Population density and presence of the mother are related to natal dispersal in male and female Antechinus stuartii

Fisher, D. O. (2005) Population density and presence of the mother are related to natal dispersal in male and female Antechinus stuartii. Australian Journal of Zoology, 53 2: 103-110. doi:10.1071/ZO04068


Author Fisher, D. O.
Title Population density and presence of the mother are related to natal dispersal in male and female Antechinus stuartii
Journal name Australian Journal of Zoology   Check publisher's open access policy
ISSN 0004-959X
1446-5698
Publication date 2005-01-01
Sub-type Article (original research)
DOI 10.1071/ZO04068
Volume 53
Issue 2
Start page 103
End page 110
Total pages 8
Place of publication Collingwood
Publisher CSIRO Publishing
Language eng
Abstract In common with most mammals, the frequency of natal dispersal in antechinuses is strongly male-biased. Inbreeding avoidance has been put forward as the most likely explanation, with juvenile dispersal being driven by the mother. Dispersal distances and factors affecting emigration and immigration of each sex have not previously been studied in antechinuses, because of the difficulty of following the fates of individual dispersers. I studied a dense population of brown antechinuses ( Antechinus stuartii) of known parentage in linear habitat that could be comprehensively trapped, and determined the fate of 27 females and 14 males that survived to dispersal age. Juvenile males dispersed not only more frequently than females (71% v. 11%), but also much further ( maximum known distance: 1230 m v. 270 m). Males dispersed further if they had been raised in an area of low population density, and were more likely to immigrate into an area with a higher density of females than the natal site. Death of the mother disrupted normal home-range establishment, resulting in frequent philopatry of sons and dispersal of some daughters. Some females emigrated after young were weaned, and this also prompted dispersal of daughters. There was no evidence that daughters with surviving, philopatric mothers were more likely to survive to breed. I conclude that male-biased dispersal appears to result not only from costs of inbreeding, but also partly by the benefits of finding a site with more mating opportunities.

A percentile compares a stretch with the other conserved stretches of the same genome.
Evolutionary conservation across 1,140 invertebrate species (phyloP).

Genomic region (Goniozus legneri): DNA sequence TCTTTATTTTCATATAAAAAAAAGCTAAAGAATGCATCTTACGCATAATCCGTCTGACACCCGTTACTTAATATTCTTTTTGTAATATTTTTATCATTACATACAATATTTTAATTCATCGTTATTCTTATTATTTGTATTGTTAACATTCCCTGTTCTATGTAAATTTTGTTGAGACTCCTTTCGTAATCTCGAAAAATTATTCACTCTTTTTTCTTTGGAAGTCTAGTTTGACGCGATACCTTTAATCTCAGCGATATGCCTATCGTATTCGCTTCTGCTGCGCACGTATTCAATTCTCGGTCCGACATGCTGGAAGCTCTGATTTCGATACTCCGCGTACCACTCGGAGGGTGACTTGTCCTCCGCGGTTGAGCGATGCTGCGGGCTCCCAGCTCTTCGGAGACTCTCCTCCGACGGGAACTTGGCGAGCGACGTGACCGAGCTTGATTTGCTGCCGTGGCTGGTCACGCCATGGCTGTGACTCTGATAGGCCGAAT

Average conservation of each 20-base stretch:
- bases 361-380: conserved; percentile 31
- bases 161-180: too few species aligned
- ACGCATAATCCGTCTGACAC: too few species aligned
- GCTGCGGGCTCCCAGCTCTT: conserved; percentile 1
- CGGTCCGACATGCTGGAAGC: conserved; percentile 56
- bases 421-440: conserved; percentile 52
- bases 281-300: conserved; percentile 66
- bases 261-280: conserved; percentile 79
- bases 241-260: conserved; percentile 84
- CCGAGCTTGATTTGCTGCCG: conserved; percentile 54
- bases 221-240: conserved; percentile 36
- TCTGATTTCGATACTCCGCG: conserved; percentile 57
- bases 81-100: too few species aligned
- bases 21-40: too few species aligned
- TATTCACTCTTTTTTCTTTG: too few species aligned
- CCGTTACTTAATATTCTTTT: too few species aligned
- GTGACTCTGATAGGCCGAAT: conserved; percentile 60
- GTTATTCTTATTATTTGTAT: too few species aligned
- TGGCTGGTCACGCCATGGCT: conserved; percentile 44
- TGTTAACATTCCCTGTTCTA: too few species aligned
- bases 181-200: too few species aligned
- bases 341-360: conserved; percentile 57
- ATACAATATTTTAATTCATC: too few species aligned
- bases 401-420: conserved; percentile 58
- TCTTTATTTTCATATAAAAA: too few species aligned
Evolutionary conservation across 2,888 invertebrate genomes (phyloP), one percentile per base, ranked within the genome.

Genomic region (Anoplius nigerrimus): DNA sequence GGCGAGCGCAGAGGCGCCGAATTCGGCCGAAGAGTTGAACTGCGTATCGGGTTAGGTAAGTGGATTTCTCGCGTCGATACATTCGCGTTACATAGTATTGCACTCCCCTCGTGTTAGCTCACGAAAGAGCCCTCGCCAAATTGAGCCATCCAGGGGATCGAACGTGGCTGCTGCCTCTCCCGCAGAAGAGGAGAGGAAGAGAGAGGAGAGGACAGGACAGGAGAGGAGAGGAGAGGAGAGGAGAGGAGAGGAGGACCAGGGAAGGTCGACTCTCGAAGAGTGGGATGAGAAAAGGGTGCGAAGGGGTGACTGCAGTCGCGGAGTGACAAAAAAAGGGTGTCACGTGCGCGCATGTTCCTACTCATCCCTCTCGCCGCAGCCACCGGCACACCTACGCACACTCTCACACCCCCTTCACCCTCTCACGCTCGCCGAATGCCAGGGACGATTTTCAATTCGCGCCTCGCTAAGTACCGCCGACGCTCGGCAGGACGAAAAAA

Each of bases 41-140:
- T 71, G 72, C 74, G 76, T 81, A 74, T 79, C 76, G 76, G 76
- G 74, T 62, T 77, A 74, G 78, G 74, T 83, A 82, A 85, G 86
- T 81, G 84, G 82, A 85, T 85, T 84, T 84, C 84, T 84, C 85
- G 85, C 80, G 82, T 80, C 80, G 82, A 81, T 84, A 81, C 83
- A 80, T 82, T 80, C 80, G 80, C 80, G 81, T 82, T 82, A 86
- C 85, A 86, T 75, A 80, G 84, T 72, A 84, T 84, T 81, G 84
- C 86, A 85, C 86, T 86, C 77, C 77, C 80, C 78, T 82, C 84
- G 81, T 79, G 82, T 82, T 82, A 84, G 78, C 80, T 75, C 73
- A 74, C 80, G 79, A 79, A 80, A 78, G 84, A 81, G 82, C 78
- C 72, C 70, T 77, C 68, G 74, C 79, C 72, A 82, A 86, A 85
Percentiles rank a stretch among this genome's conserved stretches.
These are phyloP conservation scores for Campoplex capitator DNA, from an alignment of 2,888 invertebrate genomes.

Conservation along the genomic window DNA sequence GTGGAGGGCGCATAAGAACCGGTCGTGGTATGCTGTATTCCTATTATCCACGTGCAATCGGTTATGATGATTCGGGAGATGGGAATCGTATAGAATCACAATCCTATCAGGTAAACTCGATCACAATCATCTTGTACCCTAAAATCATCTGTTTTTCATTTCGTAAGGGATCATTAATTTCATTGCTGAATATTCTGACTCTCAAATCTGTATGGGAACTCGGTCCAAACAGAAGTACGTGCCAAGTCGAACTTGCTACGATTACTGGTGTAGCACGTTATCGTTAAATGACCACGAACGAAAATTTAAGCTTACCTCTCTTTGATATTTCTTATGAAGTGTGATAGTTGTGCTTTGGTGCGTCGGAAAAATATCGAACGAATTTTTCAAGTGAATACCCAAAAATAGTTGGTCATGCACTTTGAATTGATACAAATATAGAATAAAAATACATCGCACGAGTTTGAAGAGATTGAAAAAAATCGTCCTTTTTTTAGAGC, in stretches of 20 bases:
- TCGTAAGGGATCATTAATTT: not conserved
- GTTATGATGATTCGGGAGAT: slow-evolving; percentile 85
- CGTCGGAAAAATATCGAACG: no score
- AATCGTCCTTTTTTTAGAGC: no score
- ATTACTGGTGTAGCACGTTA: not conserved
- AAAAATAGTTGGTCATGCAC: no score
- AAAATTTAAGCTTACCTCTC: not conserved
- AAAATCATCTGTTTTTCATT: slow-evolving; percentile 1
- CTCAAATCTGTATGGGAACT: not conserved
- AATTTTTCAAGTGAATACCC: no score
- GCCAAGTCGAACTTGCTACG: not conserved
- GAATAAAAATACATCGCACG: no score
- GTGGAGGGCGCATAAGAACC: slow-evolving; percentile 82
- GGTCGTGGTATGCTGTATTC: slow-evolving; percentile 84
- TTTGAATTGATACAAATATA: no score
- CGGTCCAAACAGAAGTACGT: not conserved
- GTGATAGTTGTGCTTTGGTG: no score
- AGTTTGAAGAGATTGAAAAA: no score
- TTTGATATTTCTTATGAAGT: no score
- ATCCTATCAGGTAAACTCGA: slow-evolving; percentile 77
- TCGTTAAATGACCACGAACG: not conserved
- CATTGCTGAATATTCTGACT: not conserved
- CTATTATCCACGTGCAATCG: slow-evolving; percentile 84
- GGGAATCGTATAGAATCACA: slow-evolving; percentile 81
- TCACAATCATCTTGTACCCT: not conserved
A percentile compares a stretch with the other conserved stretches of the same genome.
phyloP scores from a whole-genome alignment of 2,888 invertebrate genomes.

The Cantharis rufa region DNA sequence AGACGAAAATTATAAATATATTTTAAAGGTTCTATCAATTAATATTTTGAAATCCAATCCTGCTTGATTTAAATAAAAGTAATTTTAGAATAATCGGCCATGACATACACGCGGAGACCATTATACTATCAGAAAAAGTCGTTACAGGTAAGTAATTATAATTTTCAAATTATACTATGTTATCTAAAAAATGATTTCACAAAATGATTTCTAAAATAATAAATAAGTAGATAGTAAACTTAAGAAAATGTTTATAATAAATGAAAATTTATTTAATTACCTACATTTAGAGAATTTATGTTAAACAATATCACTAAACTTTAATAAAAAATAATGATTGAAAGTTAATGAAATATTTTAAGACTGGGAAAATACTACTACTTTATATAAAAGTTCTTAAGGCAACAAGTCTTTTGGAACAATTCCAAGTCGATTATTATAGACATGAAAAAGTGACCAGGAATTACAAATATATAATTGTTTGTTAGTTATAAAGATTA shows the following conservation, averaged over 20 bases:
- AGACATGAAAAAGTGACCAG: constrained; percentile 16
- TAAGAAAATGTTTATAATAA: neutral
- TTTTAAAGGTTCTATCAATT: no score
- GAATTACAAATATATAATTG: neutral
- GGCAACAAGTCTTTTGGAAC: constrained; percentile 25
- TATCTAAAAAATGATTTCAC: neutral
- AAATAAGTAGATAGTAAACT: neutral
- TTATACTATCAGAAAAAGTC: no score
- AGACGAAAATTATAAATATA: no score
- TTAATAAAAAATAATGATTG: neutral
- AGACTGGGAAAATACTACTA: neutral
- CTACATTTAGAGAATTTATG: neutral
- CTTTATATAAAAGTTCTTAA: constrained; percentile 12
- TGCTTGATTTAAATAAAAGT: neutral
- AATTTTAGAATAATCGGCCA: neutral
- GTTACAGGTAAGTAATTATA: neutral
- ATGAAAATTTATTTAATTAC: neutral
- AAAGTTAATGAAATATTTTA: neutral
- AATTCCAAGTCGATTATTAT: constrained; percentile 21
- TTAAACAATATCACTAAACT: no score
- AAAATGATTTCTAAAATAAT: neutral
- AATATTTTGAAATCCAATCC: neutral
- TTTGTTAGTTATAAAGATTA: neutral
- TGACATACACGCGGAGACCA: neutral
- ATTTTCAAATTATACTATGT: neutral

Keyword Zoology
Phascogale-tapoatafa
Inbreeding Avoidance
Dasyuridae
Competition
Philopatry
Marsupialia
Mammals
Agilis
Q-Index Code C1

Document type: Journal Article
Sub-type: Article (original research)
Collections: School of Biological Sciences Publications
Ecology Centre Publications
 
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Created: Sat, 26 Jan 2008, 02:30:58 EST